Louisville Magazine

AUG 2018

Louisville Magazine is Louisville's city magazine, covering Louisville people, lifestyles, politics, sports, restaurants, entertainment and homes. Includes a monthly calendar of events.

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Page 82 of 144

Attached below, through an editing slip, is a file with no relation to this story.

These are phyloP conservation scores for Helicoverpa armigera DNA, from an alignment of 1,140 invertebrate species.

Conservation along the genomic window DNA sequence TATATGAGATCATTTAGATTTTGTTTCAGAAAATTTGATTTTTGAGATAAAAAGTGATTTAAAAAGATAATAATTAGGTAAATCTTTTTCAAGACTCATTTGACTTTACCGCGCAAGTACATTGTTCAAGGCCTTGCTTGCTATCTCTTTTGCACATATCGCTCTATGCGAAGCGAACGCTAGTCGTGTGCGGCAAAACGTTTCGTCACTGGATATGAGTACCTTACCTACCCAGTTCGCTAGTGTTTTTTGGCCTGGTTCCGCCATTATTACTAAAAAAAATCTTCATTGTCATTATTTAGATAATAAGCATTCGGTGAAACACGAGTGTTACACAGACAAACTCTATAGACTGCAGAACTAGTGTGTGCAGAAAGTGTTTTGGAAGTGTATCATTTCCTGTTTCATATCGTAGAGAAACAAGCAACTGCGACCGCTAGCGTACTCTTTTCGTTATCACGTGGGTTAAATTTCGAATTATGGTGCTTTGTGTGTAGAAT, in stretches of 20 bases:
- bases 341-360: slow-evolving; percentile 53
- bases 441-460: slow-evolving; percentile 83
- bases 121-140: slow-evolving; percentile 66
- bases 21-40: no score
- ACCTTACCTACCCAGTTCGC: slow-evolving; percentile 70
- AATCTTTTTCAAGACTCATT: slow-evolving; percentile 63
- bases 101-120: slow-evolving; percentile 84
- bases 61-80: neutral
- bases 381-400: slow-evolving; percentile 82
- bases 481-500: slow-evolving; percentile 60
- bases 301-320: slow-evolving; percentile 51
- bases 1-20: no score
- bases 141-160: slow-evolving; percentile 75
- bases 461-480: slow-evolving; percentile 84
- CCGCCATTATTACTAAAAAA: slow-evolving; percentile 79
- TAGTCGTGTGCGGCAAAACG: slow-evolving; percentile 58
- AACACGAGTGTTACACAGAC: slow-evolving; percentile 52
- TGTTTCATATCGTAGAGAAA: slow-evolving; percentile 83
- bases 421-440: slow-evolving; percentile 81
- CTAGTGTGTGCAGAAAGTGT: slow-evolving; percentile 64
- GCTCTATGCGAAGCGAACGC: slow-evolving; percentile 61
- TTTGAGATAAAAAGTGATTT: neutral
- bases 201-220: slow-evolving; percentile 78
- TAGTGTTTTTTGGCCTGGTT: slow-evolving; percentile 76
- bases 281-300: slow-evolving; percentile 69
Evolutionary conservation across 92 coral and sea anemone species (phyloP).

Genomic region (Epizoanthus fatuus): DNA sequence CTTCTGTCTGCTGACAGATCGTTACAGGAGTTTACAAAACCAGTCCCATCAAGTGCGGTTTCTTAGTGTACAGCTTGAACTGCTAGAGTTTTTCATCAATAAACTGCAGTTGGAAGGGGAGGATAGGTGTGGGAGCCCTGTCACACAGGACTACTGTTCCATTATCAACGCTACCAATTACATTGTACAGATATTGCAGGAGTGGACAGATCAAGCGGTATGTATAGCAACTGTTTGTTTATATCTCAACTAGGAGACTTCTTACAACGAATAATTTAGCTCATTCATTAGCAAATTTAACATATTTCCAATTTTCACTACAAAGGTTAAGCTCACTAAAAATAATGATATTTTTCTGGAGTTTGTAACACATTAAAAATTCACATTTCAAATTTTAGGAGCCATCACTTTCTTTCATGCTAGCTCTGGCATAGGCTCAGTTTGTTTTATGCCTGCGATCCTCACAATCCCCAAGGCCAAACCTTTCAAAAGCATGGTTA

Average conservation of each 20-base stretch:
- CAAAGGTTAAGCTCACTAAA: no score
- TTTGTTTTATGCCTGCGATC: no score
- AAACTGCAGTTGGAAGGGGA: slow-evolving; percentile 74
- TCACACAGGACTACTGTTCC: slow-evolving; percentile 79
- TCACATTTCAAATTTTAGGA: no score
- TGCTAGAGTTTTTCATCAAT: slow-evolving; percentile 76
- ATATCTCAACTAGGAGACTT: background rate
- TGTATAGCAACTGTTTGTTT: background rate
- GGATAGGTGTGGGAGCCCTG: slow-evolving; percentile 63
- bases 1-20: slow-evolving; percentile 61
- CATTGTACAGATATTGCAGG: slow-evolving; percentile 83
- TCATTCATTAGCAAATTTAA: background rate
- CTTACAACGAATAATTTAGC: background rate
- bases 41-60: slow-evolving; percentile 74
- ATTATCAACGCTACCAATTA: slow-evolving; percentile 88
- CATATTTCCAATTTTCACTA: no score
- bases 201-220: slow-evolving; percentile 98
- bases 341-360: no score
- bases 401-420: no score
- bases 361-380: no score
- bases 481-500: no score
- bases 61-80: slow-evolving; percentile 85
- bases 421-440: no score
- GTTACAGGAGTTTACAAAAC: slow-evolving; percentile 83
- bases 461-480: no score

80 LOUISVILLE MAGAZINE 8.18 behavior, hypervigilance, and trouble concentrating or sleeping. PTSD symptoms often lead people to avoid taking action because they don't want to think about it. "Sometimes, they're in denial that there's anything wrong," McEuin says. Although Wells was late in learning that he had PTSD, he was early to benefit from Dogs Helping Heroes as the second official dog recipient when he was paired with Johnny Cash. "It was like having a baby at first," says Wells, who has two children and five grandkids. "I just got to know Cash, and what he can do to help me manage my problems, and everything started falling right in line. I started feeling a little better about myself." Central in the training of the Dogs Helping Heroes dogs is the "at-ease" command. A veteran will say "at-ease" or use some signal — often putting their head in their hands — and the dog responds by giving the vet his full attention. He may jump up and cuddle, or paw gently or lick. Many dogs learn to recognize the anxiety that brings an at-ease command before the veteran does and will perform the at-ease behavior before the veteran realizes he needs it. But Cash has taken it a step further. Wells is committed to helping veterans, so he and Cash are at the VA Hospital at least weekly and at many Dogs Helping Heroes events that attract veterans. And this is where Cash shines. For instance, Wells and Cash were at a meeting at the U.S. Veterans Outreach Center on ird Street when Cash walked across the room and began pawing another man. "Are you OK?" Wells asked the man after the meeting. e guy said he was fine. "I said, 'Look, Cash does not get up and come over to just anybody and give what we call an 'at-ease'!'" e man Wells was talking to broke into tears. "He was having a flashback," Wells says. "I've seen Cash get up on the bed with patients (at the VA). It just blew me away. My thing is, I promised them that if I get this dog, I would give back to veterans. I'm adamant about helping veterans." So is Cash, apparently. One February morning, Benson stands in a room full of men and asks them to name the one thing they're waiting for their dog to learn. e answers are varied: to respond more promptly when called, to bond more with his trainer, to show more confidence, to ignore other dogs. en, over the next 2½ hours, Benson works with the men to reach those goals. He does this every week at the Kentucky State Reformatory as part of the Humane Society of Oldham County's Camp Canine program. Although most of the dogs trained here will become family pets, a few will go to Dogs Helping Heroes applicants. Matthew DiBenedetto, an inmate serving 60 years for two murders, says there are other beneficiaries. "As much as we think these dogs are changing somebody else's lives, these dogs are changing our lives," he says. "It's teaching you empathy, compassion, responsibility to care for another life. A lot of people don't have those skills." e dogs help more than just the 20 men in the dog-training unit. "You've got guys on the yard — who's not gonna smile when you see a dog wagging his tail?" e inmate dog trainers take their charges to the prison nursing-care unit weekly and to the psychiatric unit. "at's the highlight of their week, seeing these dogs," DiBenedetto says. Prison staff members have adopted many of the dogs that come through the program. And employees having a bad day often find their way to the dog- training unit for some canine therapy. DiBenedetto singles out the inmate training Boaz, a tough-looking German shepherd with ragged ears. When Boaz came into the program, he was spoiling for a fight with any dog he saw. "e guy who's got him, he's an experienced handler. His timing for correcting Boaz on his behavior is phenomenal," DiBenedetto says. Michele Culp, president of the Humane Society of Oldham County, says Boaz's rehabilitation was considered a longshot. "When we first saw him, we wondered if he was save-able," she says. He was. A few months later, his new owner's Facebook page is full of photos of Boaz playing with puppies as though he were a puppy himself. Benson has worked with inmates since 2010. ey are his toughest assignments. "Inmates challenge me more than any other person I talk to," he says. "Any chink in your armor, they're going to find it. at was a hard lesson for me." For instance, when he changed wording from one week to the next, his students were quick to call him on it. "ey got out their notebooks. ey came up. It was this whole big back-and-forth. It triggered my insecurities," he says. "But it made me grow as a trainer." Even after eight years training inmates, he's still learning. "Not only are my leadership skills improving, the inmates' leadership skills have been improving." DiBenedetto has trained dogs with several different rescue groups over 10 years. So far, he says, none of the training has been as successful as Benson's. With other trainers, he says, "All throughout our training class, the dogs would be barking and just losing their minds. Whereas here, you've seen it for yourself, they're just laying down. ey're quiet. ey're composed. It's all due to Dave's training and the amount of teamwork that we have." No one could figure out what was wrong with Trayceton Harmon Play with or pet a dog and your brain releases neurochemicals inexorably tied to well-being. Researchers found that the longer we gaze into a dog's eyes, the higher the rise in oxytocin levels.

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